Carbon clarity

13 September 2010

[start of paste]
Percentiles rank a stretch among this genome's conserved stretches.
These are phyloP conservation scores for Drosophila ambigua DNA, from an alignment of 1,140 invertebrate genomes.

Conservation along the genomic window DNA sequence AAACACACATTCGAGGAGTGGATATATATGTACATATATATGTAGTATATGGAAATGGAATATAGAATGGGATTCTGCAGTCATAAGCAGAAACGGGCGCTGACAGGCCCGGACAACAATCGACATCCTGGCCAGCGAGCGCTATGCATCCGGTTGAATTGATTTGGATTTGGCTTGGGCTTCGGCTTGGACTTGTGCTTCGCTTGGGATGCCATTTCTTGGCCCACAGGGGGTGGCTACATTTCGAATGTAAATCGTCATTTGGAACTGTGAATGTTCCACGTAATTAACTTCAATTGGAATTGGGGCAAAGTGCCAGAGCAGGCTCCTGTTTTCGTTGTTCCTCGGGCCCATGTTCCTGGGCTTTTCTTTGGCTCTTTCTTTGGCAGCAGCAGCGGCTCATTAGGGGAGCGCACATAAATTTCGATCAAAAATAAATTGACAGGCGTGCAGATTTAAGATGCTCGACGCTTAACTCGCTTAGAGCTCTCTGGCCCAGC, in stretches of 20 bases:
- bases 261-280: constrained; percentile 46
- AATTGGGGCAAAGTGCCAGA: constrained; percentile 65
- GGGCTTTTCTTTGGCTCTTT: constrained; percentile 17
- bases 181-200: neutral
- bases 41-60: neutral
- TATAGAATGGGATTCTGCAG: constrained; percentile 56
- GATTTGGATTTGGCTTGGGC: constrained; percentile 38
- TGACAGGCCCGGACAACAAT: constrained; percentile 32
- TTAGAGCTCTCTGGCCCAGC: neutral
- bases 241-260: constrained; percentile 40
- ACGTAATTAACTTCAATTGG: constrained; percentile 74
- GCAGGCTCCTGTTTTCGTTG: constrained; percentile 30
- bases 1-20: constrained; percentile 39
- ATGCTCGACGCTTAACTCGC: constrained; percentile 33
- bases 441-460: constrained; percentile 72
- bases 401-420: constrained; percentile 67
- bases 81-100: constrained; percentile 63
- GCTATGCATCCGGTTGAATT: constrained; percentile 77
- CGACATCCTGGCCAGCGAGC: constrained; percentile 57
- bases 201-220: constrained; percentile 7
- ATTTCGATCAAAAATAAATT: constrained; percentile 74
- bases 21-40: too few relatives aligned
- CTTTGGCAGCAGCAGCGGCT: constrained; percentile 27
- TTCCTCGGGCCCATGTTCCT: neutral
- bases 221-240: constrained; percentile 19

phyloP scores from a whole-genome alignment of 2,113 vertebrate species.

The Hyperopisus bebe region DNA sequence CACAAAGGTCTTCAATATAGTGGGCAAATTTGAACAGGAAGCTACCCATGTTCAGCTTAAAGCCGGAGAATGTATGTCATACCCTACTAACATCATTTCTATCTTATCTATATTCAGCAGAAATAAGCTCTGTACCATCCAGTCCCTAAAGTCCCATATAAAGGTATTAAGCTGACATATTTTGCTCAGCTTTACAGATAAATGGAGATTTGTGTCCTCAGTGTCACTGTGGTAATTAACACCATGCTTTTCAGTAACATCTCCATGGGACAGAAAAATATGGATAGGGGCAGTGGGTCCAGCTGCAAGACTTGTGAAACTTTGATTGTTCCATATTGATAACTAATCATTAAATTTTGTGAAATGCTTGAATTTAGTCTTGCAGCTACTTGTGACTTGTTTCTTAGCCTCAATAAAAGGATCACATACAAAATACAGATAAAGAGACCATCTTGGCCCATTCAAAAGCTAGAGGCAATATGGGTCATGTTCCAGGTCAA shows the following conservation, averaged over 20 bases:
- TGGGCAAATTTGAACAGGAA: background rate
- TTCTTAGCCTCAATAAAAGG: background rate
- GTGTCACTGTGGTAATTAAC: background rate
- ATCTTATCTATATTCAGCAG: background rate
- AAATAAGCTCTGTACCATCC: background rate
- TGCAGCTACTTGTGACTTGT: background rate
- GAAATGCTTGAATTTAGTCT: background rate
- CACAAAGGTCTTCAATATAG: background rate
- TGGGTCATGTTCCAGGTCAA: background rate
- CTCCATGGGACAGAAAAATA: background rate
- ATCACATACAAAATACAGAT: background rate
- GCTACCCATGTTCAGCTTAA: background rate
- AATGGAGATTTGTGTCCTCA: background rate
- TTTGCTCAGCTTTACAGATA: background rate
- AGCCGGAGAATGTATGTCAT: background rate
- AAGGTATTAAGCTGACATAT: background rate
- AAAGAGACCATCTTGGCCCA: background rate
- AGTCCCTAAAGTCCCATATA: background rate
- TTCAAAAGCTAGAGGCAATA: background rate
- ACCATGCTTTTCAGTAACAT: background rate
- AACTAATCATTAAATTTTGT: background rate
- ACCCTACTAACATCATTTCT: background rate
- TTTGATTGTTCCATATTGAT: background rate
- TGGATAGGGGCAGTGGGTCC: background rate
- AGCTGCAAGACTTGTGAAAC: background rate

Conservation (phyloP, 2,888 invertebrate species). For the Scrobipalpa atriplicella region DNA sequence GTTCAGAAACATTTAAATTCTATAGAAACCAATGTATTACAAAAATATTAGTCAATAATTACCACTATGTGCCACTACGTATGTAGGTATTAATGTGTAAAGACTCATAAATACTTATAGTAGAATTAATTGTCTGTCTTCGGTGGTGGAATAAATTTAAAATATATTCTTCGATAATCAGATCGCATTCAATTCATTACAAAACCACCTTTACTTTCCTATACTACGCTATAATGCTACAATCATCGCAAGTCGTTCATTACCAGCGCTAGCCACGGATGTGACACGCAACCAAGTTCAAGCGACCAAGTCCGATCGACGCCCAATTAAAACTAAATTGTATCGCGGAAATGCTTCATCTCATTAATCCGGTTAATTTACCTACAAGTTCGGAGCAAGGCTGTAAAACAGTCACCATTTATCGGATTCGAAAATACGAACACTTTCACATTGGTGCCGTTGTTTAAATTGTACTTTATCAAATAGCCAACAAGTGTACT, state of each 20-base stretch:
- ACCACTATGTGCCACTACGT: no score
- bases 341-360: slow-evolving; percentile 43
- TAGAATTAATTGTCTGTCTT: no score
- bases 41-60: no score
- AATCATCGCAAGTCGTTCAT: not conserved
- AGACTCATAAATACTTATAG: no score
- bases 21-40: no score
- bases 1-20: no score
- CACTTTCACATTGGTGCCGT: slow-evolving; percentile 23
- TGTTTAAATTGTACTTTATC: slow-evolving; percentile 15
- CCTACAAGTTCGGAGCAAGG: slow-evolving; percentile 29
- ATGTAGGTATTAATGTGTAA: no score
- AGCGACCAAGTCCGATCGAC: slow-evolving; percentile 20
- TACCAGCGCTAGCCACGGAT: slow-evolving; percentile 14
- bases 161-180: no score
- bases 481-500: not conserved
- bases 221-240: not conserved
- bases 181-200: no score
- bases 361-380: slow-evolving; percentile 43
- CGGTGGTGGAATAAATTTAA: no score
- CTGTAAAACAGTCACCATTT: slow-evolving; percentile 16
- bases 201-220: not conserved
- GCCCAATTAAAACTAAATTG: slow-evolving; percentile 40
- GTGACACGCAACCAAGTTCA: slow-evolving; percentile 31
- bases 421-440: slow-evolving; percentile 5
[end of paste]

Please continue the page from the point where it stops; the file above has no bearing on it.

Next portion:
13 September 2010 | Shaun McCarthy We can all think of phrases that lack credibility – such as “the cheque is in the post” or “I am from head office and I’m here to help”. But the least credible phrase of the current decade is “carbon-neutral company”. What does that mean exactly? Climate change represents the most significant threat to the way we live since the second world war. The ice caps will continue to melt long after the current recession ends – and at a faster rate, given the strong correlation between energy consumption and GDP. The facts and economics involved are laid bare in the Stern Report Companies have to be responsible about their emissions. However, some are using the opportunity for cheap marketing, which confuses the customer. There are no strict rules on how companies should take responsibility for their emissions. In the example set by the London 2012 Olympics, the reference footprint is 3.4 million tonnes This includes all the emissions related to every tonne of concrete, steel, glass and so on that goes into constructing the facilities, all the way back to the raw material. The reference footprint for the Vancouver Olympics in 2010 is 300,000 tonnes and does not include any construction emissions. In setting out its Plan A  objective to be “carbon neutral” by 2012, Marks & Spencer has defined its footprint and how it proposes to achieve the objective. There are no right or wrong answers, and interpretations differ. Many companies think they can consider themselves “carbon-neutral” by offsetting, but a recent report by Friends of the Earth pours scorn on this route  Offsetting, it has been said, is like having an affair and paying somebody else not to have sex. One innovative approach is creating a fund to invest in local schemes that save carbon and also provide some social benefit, such as retrofitting social housing with energy-efficient technology. This approach is the subject of a great story from one of my clients, which I will share with you soon. To thrive in the longer term, companies must establish why they think they need to be responsible about emissions, what emissions they are taking responsibility for, and how they propose to address them over time. All this needs to be done before a credible sustainable procurement strategy can be developed. Purchasers need to be clear about their organisations policy and objectives so they can translate them through the supply chain effectively.
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